Liberia’s Last Ebola Patient Released from Treatment
After 16 days in a Chinese Ebola Treatment Unit in Monrovia, the last remaining Liberian patient was released on March 5, 2015. Her name is Beatrice Yardolo, a 58-year-old woman who contracted the virus after three of her children had died from Ebola earlier this year. The family caught it from Beatrice’s son, who was working in a treatment clinic.
Beatrice’s four surviving children and husband, Steve, are overjoyed at her release.
The World Health Organization reports nearly 24,000 confirmed cases of the virus in West Africa since its outbreak, and 9,249 of those cases have been in Liberia. As of March 5, a total of 9,792 people have died from Ebola – 4,117 of them have been in Liberia.
In the 21 days prior to Yardolo’s release, six of the 384 new Ebola cases reported were in Liberia and one of them was hers. When she was released on March 5, Liberia had no new reports of the virus for 13 days. However, this decrease in reported cases may not be a sign of progress toward eradication of the virus. Early last month, Liberia, Sierra Leone and Guinea had a total of 124 new cases after weeks of decreases.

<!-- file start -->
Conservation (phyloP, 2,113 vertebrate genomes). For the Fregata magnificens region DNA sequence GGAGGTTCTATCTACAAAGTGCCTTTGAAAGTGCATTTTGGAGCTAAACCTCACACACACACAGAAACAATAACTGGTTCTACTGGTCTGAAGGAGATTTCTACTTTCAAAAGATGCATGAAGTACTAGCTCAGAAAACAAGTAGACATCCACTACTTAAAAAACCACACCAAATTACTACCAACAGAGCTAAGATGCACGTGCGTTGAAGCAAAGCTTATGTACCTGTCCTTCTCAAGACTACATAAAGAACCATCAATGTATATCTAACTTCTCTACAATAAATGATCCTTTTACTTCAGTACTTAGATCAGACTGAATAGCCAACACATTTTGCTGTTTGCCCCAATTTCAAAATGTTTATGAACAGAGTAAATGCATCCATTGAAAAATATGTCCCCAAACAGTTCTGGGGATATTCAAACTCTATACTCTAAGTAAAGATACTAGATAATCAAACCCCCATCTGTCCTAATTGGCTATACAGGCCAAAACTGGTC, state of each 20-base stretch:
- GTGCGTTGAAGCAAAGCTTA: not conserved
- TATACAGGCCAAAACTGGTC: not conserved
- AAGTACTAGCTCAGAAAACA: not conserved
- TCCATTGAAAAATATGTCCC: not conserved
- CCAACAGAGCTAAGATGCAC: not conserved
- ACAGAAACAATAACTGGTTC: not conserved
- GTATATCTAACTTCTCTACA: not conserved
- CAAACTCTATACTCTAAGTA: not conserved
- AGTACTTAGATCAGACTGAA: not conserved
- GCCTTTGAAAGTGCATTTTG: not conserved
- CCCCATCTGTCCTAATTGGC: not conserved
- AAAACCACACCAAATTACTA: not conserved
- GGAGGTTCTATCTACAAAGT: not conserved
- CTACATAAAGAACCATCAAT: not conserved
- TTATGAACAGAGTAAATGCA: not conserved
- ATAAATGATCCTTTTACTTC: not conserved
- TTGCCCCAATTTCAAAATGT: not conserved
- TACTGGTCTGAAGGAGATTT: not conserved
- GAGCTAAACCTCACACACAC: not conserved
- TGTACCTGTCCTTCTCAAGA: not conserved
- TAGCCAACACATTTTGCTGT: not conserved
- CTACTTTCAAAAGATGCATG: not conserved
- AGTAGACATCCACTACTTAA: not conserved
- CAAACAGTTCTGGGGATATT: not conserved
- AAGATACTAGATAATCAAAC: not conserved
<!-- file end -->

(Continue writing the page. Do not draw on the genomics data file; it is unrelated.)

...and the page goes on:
If there are no new confirmed cases of Ebola as of April 3, 2015 (42 days), Liberia can be declared free of the virus. Meanwhile, a trial to test the efficacy of an Ebola vaccine is ready to launch in Guinea, another one of the three West African countries hardest-hit by the outbreak.
Of Liberia’s 19 Ebola treatment units, two are BLU-MED Response Systems Ebola Isolation Units with 22 beds each. They were funded by a German medical aid organization and deployed to Liberia’s capital city of Monrovia to aid in the treatment of patients and spread of the virus. These units are engineered to provide ideal conditions for effective treatment and isolation. Each is equipped with special ventilators to ensure fresh incoming air and extraction and sterilization of used air to prevent the spread of the virus.
To learn more about BLU-MED’s Negative Pressure Ebola Isolation Units, please click here.
Featured photo credit: Abbas Dulleh/Associated Press.